Social enterprises are driven by goals within community culture, social, and economic empowerment with revenue in return (Nicholls, 2007). Starting with corporate social responsibility, organizations that cannot co-exist socially have used it to refer to their social part. It is much unethical to give donations to charity from the profits of wrong practices of trading even though approved by law as legal. It is impossible to color with white paint in order to remain good from inside.
Having laws in a country that do not cross borders does not mean thaat morals cannot. If an organization agrees to invest abroad to a bank that exploits minor services or rather underage children such that its customers enjoy better rates it is ethically wrong, though, legal. It is said that a number of businesses are doing well financially but they pay poorly to their employees who have generated for them such revenue. Even though, many of these organizations fulfill the minimum wage requirement, it is ethically wrong to oppress employees by not giving them value for what they have generated.
Stewardship is a virtue that business lacks. In case a manager spends home for one night and the other at the hotel he would be lying to be reimbursed the exact amount. In the same idea, it should be unethical to book a highly costly luxurious hotel while attending a business meeting when one would still be comfortable in an affordable alternative hotel saving the company resources. Some unethical behavior though legal pay back to the business. Consider selling poor quality goods or low quality service with the knowledge that better can be offered at higher cost that the customer is paying for.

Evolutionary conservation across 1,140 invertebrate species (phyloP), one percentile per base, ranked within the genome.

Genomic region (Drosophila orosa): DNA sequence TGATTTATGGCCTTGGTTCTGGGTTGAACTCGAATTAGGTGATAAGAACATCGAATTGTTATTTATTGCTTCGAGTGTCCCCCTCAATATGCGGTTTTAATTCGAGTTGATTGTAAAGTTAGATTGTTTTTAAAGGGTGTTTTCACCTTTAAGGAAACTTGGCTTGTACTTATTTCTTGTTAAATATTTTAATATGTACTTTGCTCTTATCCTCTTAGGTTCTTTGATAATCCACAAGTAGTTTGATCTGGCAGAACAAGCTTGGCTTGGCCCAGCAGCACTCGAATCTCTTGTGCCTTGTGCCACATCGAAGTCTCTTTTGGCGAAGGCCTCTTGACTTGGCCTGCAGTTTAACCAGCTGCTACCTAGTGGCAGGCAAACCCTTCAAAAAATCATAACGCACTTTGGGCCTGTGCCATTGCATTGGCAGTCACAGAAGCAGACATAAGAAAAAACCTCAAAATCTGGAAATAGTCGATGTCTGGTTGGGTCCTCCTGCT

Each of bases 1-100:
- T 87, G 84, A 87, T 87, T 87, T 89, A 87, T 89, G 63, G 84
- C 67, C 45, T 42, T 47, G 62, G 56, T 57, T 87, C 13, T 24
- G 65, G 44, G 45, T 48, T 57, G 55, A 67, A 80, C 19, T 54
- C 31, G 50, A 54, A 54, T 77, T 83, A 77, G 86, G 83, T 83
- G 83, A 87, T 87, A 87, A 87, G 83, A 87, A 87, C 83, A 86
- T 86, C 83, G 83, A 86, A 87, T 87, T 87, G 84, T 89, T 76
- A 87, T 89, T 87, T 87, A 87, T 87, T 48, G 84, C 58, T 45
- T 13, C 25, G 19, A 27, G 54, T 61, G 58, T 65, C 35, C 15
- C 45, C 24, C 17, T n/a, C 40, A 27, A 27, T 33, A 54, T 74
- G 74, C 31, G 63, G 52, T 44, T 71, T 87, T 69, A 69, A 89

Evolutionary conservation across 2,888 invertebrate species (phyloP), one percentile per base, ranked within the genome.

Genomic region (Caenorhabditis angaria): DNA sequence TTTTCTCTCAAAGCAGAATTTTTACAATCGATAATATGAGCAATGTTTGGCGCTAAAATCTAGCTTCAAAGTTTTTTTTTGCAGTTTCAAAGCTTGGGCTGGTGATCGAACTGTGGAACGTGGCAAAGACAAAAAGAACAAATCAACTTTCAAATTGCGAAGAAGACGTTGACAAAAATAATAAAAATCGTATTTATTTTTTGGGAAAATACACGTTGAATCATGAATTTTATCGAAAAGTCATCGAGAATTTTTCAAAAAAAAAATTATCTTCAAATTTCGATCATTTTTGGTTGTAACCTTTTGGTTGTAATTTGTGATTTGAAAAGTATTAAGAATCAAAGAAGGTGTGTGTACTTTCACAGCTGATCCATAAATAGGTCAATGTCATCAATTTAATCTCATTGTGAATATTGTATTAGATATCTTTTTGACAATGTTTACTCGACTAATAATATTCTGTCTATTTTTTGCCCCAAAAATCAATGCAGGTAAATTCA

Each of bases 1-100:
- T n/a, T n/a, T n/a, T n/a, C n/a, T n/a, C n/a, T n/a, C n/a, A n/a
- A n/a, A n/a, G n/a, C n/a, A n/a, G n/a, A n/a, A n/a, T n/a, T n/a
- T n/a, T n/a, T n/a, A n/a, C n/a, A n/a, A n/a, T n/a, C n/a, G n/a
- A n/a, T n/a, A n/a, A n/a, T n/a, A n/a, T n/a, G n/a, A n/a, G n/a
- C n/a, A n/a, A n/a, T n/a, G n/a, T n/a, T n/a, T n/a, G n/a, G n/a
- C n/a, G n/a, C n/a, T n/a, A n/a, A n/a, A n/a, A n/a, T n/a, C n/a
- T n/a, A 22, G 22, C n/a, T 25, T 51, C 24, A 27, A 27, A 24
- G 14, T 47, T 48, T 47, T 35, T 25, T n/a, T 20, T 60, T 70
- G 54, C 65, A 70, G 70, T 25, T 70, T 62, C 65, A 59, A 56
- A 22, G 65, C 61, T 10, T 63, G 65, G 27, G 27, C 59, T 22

A company should pay its suppliers on time. Workers should be paid on time, too. If a country’s legal framework gives the company a duration of three months before any legal action can be considered against the company, then the company may exploit such a loophole. If by any chance the company has the money but overstays with it until the supplier goes bankrupt, it is unethical. If the company workers go for two months without pay while the company is holding back the money with no good reason then it is also unethical.
What someone cannot be taken to court for is legal. The problem comes when ethics and morals are summoned in order to stand side by side. For instance, it is unethical to have extra-marital affairs with the married within the organization, but it is not illegal. The manager should confront such behavior failure to which may at times cost the organization one of its good staff or its name is tainted in the public domain.
Keeping the environment clean should be a responsibility of the organization regarding the goods or services it produces. Furthermore, an organization that packages its goods on plastic bags and makes no efforts on such waste management is not doing right. There may be no law obligating the organization concerning its waste management or its packaging but it is an unethical practice to fail to conserve the environment. Conclusively, even though some practices in an organization may be deemed legal, but unethical, organizational behavior must strive to find an intersection between the two aspects.